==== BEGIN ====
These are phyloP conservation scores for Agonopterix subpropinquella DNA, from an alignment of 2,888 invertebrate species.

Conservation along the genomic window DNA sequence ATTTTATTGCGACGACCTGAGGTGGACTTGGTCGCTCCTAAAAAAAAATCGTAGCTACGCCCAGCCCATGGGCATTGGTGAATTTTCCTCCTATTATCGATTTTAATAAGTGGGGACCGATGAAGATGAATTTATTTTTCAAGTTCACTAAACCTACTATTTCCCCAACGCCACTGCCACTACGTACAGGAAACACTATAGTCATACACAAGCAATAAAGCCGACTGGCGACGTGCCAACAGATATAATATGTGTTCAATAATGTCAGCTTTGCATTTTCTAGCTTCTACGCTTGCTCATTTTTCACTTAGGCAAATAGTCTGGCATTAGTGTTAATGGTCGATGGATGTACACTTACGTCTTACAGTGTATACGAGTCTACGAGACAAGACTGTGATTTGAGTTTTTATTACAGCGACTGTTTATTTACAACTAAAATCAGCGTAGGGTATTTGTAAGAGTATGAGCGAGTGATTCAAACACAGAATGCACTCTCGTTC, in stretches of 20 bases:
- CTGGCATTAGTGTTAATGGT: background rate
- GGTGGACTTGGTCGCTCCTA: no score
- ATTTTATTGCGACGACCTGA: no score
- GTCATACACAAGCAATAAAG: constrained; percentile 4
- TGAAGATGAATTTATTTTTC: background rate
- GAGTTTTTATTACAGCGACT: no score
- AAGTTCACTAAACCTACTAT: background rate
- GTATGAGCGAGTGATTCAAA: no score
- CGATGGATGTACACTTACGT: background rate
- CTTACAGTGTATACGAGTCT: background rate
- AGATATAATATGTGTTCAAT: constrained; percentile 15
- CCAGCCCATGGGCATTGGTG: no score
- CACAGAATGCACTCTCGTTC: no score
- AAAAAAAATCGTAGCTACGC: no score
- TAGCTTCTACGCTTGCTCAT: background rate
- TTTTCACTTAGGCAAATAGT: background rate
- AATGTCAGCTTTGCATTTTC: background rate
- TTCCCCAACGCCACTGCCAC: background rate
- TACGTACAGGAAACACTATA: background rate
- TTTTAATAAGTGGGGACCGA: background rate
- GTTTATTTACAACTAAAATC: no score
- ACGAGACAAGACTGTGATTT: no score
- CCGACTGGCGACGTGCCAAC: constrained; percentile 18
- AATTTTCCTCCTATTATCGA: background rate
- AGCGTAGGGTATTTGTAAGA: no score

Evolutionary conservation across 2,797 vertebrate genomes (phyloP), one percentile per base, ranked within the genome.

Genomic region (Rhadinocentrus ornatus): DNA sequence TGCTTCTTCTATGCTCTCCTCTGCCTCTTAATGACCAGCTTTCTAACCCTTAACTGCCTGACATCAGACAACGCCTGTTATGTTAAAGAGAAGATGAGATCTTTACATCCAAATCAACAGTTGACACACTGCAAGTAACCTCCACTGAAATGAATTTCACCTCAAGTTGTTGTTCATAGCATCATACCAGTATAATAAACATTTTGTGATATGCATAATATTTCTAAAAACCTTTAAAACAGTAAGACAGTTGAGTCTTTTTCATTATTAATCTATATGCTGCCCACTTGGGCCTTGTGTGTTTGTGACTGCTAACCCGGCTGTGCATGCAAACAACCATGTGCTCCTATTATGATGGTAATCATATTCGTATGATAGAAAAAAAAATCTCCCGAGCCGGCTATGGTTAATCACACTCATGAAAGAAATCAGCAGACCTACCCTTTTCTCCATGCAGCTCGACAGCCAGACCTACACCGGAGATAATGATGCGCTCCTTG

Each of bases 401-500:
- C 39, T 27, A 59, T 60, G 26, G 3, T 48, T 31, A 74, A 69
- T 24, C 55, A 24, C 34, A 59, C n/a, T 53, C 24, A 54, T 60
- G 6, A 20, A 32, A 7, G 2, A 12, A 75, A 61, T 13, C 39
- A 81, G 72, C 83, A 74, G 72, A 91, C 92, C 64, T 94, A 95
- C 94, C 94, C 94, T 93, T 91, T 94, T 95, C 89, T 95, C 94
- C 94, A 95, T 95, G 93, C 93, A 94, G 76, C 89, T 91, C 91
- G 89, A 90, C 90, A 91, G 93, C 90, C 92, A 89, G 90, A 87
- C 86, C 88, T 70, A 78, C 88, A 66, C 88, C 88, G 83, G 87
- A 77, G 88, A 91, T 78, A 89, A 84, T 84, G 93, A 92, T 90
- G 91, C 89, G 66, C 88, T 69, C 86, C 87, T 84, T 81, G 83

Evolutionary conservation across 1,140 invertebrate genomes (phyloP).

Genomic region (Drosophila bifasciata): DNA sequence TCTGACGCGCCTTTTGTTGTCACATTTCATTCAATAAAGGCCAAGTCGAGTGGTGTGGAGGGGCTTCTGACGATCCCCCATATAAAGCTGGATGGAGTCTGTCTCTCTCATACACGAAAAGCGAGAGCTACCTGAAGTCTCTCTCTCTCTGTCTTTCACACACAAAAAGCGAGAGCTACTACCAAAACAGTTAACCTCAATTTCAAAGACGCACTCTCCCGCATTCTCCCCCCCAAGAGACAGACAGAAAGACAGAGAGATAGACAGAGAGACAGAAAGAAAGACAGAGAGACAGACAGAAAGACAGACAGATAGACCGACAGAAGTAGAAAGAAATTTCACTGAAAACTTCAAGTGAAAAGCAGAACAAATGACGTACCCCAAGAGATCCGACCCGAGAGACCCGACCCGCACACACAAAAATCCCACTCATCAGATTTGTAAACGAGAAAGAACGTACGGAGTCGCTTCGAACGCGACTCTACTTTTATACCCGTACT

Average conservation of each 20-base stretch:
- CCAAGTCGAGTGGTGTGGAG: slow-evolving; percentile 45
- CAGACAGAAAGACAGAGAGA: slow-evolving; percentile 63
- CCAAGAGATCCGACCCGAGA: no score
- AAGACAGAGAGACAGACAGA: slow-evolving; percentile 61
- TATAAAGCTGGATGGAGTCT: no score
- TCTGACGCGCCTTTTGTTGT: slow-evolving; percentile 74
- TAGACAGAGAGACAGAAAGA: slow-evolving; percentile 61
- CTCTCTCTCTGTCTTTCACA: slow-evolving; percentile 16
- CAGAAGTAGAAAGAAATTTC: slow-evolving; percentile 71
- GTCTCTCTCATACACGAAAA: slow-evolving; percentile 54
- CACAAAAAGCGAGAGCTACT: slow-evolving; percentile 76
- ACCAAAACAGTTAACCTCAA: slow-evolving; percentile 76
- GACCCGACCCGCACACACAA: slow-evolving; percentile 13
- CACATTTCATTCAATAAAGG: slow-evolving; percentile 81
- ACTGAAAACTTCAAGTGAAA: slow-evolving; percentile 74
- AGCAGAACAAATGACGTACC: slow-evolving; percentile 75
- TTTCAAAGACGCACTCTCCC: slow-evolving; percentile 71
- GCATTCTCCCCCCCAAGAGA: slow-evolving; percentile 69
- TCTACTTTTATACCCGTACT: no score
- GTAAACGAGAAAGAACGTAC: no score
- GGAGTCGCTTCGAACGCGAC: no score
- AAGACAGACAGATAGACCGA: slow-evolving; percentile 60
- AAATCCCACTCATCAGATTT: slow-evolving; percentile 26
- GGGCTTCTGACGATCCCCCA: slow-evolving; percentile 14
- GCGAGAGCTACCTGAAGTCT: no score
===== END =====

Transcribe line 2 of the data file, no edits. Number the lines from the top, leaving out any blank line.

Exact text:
Conservation along the genomic window DNA sequence ATTTTATTGCGACGACCTGAGGTGGACTTGGTCGCTCCTAAAAAAAAATCGTAGCTACGCCCAGCCCATGGGCATTGGTGAATTTTCCTCCTATTATCGATTTTAATAAGTGGGGACCGATGAAGATGAATTTATTTTTCAAGTTCACTAAACCTACTATTTCCCCAACGCCACTGCCACTACGTACAGGAAACACTATAGTCATACACAAGCAATAAAGCCGACTGGCGACGTGCCAACAGATATAATATGTGTTCAATAATGTCAGCTTTGCATTTTCTAGCTTCTACGCTTGCTCATTTTTCACTTAGGCAAATAGTCTGGCATTAGTGTTAATGGTCGATGGATGTACACTTACGTCTTACAGTGTATACGAGTCTACGAGACAAGACTGTGATTTGAGTTTTTATTACAGCGACTGTTTATTTACAACTAAAATCAGCGTAGGGTATTTGTAAGAGTATGAGCGAGTGATTCAAACACAGAATGCACTCTCGTTC, in stretches of 20 bases: